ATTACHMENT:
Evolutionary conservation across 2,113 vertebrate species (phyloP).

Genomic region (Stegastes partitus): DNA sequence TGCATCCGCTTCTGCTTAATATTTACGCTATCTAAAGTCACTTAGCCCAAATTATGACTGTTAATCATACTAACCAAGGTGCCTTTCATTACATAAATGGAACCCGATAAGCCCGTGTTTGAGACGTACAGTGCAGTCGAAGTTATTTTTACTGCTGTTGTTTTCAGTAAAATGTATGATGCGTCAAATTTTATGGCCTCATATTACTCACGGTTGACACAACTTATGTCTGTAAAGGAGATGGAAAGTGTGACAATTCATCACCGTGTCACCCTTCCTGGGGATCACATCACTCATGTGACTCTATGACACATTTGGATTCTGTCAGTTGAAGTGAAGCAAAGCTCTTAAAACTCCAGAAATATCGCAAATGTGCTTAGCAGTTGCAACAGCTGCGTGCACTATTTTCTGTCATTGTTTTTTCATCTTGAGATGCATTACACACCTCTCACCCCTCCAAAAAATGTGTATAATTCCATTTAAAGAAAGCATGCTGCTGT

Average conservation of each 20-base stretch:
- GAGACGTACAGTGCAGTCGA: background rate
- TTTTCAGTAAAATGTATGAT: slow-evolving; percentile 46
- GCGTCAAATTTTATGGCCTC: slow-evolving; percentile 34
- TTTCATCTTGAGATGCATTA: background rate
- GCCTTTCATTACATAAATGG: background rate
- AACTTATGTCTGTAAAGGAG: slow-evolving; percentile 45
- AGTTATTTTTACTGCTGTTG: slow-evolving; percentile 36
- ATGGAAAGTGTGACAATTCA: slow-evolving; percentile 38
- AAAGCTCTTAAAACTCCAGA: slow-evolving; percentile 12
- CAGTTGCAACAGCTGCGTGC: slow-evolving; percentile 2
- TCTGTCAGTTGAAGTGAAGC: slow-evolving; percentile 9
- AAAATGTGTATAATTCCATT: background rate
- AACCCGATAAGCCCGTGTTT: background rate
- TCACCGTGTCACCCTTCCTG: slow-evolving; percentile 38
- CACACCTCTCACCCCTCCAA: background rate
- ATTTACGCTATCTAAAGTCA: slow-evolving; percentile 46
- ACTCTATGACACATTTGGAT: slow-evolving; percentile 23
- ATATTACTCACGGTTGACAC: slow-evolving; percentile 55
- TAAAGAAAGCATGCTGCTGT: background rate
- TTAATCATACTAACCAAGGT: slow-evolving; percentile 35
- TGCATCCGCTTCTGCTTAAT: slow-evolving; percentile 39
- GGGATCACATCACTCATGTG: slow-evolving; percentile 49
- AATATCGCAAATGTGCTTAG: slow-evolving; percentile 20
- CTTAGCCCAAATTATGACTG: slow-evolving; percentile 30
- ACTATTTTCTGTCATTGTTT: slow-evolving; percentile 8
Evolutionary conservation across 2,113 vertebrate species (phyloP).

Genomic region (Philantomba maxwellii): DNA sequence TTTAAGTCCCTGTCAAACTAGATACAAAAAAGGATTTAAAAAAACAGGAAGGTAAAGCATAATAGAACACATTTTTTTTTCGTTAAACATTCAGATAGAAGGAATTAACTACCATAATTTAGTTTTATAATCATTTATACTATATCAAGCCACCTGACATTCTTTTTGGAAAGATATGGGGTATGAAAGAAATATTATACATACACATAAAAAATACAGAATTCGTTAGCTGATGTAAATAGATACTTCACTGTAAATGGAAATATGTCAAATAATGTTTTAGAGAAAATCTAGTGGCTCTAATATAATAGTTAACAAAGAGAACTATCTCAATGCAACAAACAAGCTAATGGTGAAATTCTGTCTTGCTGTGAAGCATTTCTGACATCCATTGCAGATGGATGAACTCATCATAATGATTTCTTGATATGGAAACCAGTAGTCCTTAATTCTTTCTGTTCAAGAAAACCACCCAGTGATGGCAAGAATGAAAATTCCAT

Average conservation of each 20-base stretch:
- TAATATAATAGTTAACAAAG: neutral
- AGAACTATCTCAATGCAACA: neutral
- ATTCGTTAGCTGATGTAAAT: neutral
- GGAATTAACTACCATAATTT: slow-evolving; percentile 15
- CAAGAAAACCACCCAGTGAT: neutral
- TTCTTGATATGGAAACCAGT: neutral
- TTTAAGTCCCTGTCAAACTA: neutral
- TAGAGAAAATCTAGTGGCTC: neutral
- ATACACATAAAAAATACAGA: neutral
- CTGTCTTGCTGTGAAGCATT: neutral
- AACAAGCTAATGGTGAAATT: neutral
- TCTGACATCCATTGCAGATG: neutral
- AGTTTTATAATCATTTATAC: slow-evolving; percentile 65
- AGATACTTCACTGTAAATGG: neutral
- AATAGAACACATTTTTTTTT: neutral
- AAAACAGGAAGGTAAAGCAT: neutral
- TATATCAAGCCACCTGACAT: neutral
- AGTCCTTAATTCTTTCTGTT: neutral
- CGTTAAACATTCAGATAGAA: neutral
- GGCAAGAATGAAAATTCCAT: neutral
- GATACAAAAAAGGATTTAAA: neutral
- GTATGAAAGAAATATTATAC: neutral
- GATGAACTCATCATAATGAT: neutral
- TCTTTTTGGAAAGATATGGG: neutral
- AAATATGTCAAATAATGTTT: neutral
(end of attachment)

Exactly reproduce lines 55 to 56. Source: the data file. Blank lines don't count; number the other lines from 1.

- TCTTTTTGGAAAGATATGGG: neutral
- AAATATGTCAAATAATGTTT: neutral